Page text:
incapable of realizing the scope and
purpose of the legislative fuuetions ol
the commission of peace. There is no
possibility of separating the legislative
from the executive branches of the
government, and, therefore, the com
mission's announcement of its assump
tion of power has mot with childish
oommeuts at the hands of the Span
iards and foreigners, who sneer at the
new arrangements, as they are apt to
do, at every ocuellcial innovation on
the part of the United States authori
ties. The co'nmission enters upon the gov
ernmental Hold under the following
conditions: A majority of the island
ers desire pernio and the Resumption of
business under American rule, but they
are so cowed by a long series of mur
derous atrocities and destruction oi
property by their armed countrymen,
that they dare not actively show their
feelings, especially because experience
has taught them what such an expres
sion of sentiment will bring upon them
from the mercilessly revengeful rebels.
A geuuine reign of terror is exeroised
by insurgents and ladrones over peace
ful country folk in order to collect the
revenues and recruits their operations
require, and widespread vengeance is
wreaked in the vicinity of uarrisoned
towns, For example, the insurgent
ieueral Cailles, in the province ot La-
guua, put to death the president ana
officeholders of the town of Bay, on La-
guna de Bay, officials who had beon in
stalled by the Americans, and gave or
ders that a similar fate should be meted
out tn other adherents of the American
cause. He also ordered that all Fili
pino soldiers who sold their rifles to
the Americans should be killed.
' Any change ol policy involving the
withdrawal of the United States troops
without substituting for them an ade
quate defensive force is certain to re
sult in fear of retaliation at the ex
pense of the "friendlios." The ap
proaching return of the volunteers
tend! to influence the situation unfav
orably. In Northern Luzon the status
quo is fairly well maintained and the
people in that quarter are quiet and
engaged in planting, except in tTie
provinces of Neuva Eoija and Bulacan,
where there has boen a rooent outburst
of rebel and ludrone activity. But in
Southern Luzon conditions are far Iohb
satisfactory. Life there is not safe
outside of the garrisoned towns. Trav
elers are subjoct to ambush by guerril
las. Rarely does a day pass without
on encounter between the United
States trooops and the insurgents or la
drones, resulting in casualties. There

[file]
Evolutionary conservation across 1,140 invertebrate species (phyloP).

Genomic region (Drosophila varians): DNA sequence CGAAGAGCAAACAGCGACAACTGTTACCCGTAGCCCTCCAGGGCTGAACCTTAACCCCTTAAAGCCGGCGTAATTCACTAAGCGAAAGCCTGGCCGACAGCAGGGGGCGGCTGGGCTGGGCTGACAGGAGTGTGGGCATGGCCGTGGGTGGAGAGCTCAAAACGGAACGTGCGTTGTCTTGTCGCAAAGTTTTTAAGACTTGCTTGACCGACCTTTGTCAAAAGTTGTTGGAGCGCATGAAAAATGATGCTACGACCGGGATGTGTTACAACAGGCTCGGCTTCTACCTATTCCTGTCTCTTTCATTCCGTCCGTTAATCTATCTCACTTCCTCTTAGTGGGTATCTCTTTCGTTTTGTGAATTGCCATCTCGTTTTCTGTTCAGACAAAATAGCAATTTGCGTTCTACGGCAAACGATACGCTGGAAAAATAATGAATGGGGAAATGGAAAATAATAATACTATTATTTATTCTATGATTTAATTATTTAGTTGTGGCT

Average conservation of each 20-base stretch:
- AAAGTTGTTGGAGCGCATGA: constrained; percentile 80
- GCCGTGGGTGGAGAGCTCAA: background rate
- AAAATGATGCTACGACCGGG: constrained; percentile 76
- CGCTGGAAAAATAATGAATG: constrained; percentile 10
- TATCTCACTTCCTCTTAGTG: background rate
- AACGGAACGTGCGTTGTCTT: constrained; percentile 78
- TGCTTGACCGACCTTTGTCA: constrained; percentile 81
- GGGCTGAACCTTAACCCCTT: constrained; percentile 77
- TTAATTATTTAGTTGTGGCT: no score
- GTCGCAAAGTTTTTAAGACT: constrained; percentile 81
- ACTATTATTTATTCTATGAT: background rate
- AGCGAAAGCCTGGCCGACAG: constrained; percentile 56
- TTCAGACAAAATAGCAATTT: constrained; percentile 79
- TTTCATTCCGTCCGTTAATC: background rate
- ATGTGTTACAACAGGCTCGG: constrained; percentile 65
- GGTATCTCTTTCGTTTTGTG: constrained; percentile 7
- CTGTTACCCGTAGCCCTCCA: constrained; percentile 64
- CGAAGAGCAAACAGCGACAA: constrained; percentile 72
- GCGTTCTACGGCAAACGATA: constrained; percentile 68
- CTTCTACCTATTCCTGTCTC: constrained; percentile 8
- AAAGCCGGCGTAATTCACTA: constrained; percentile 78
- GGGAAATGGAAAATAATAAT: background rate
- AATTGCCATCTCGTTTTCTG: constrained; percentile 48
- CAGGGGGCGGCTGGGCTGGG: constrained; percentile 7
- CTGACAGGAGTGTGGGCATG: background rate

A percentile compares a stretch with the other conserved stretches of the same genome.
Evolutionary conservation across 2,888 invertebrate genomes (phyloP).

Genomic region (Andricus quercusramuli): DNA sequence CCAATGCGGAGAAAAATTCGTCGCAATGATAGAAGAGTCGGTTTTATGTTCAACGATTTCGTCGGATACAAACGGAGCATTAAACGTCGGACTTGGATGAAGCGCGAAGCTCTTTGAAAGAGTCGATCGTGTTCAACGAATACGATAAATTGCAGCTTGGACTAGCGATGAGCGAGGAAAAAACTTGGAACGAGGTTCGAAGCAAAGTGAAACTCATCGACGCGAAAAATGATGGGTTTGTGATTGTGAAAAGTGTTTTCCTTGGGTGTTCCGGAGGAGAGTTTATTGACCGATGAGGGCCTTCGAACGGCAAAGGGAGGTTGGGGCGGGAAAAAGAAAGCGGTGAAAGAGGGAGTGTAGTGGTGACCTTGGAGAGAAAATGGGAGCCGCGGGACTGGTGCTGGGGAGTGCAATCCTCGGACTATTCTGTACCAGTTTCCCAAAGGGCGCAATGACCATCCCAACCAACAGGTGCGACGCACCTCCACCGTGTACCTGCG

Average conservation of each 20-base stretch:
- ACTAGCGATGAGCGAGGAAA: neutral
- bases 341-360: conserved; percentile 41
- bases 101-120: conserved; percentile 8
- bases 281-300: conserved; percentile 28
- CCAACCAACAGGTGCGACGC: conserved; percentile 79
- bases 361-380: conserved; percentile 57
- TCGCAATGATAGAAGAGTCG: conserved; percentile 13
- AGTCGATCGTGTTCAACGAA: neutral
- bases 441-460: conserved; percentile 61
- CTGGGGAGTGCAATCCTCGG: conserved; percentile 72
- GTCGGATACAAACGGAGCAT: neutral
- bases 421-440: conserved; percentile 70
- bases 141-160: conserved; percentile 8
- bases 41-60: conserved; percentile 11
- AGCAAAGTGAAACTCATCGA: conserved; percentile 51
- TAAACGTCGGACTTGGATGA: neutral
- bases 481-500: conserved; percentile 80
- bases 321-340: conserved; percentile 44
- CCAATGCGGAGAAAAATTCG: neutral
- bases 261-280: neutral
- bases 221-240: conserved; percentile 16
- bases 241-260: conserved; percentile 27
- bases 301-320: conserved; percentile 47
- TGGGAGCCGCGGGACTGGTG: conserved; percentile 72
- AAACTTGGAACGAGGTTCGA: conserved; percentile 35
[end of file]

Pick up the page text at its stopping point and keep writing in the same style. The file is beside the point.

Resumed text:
are 18,000 troops in that district, Gen
eral Bates commanding, and in three
regiments ovor a third of the men are
sick. The activity of the enemy in
creased last month. There is evidence
that the insurgents have come into pos
session of new ritles andthat they wish
to annihilate some small American
Conditions in the Visayas continue
virtually unchanged. The lack of
troops prevents aggression. Hegros, i
Romblou, Masbate, Sibuyan, 'lalbas
and Bohol are tranquil, all desiring
civil government. Mindanao also is
tranquil, except the districts of Tea
gayan and Surigam, where occasional
encounters with the Filipinos ooour.
The enemy's fighting force there "Is
limited but it has a number of rules.
The surrenders, although they have
notably decreased since May, continue.
The experience of Northern Luzon
shows that the American occupation of
any locality tends to its pacification
and well-being. An unsettled Ameri
cun policy retards the investment of
capital. Nevertheless, the imports for
the last quarter and a half were greater
than during any period of the Spanish
regime. No doubt, the needs of the
army of occupation are responsible (or
a very considerable portion of this.
The internal revenue collections are a
third greater than those made by Spain.
This is due to an honest system of ac
counts, to a lack of favoritism and to
impartial enforcement ot the law.
The military officials will turn over
$0 000,000 (Mexican) to the commis
sion, and this will probably be expend
ed in publio improvements, notably in
harbor develcpmments, the need ol
which is greatly hampering the ship
ping industry.
The commission will first oragnize
municipalities in the provinces, notab
ly in Pampanga province. Subse
quently it will turn its attention to
needed reforms in tbe civil and crim
inal codes, passing, in due time, to
other featutos of its instructions, with
the idea of establishing a central civil
government during the next 18 months.
Twelve Americans, including two
captains and two lientonants, have
been killed during the past two weeks.
The official reports of the encounters
in which these casualties occurred are
Thomas J. Powers Killed.
Philadelphia, Sept. 8. Thomas J.
Powers, commissioner of bunking f ir
Pennsylvania, was killed by falling
from si train in the outskirts of this
city last night. Mr. Powers was 65
years old, and was a conspicuous figure
at Republican national conventions,
aud was one of the 80 who held out for
a third term for (Jeueral Grant. One
of his sous, Lieutenant Powers, is in
the regular arniv at Manila.
To Bring Home the Destitute.
Ban Francisco, Sept. 5. The United
States transport Lawton, which arrived
today in ballast from Seattle, is, to be
sent to Cape Nome to relieve the desti
tute miners, many of whom have peti
tioned, through lieueral RandalL for
transportation south before tbe bard
.laskan wiuter sets in. The Lawton
'ill sail tor the north as soon as she
an be got ready, probably within a
iw days. Hlie has accomodations for
bout 700 men?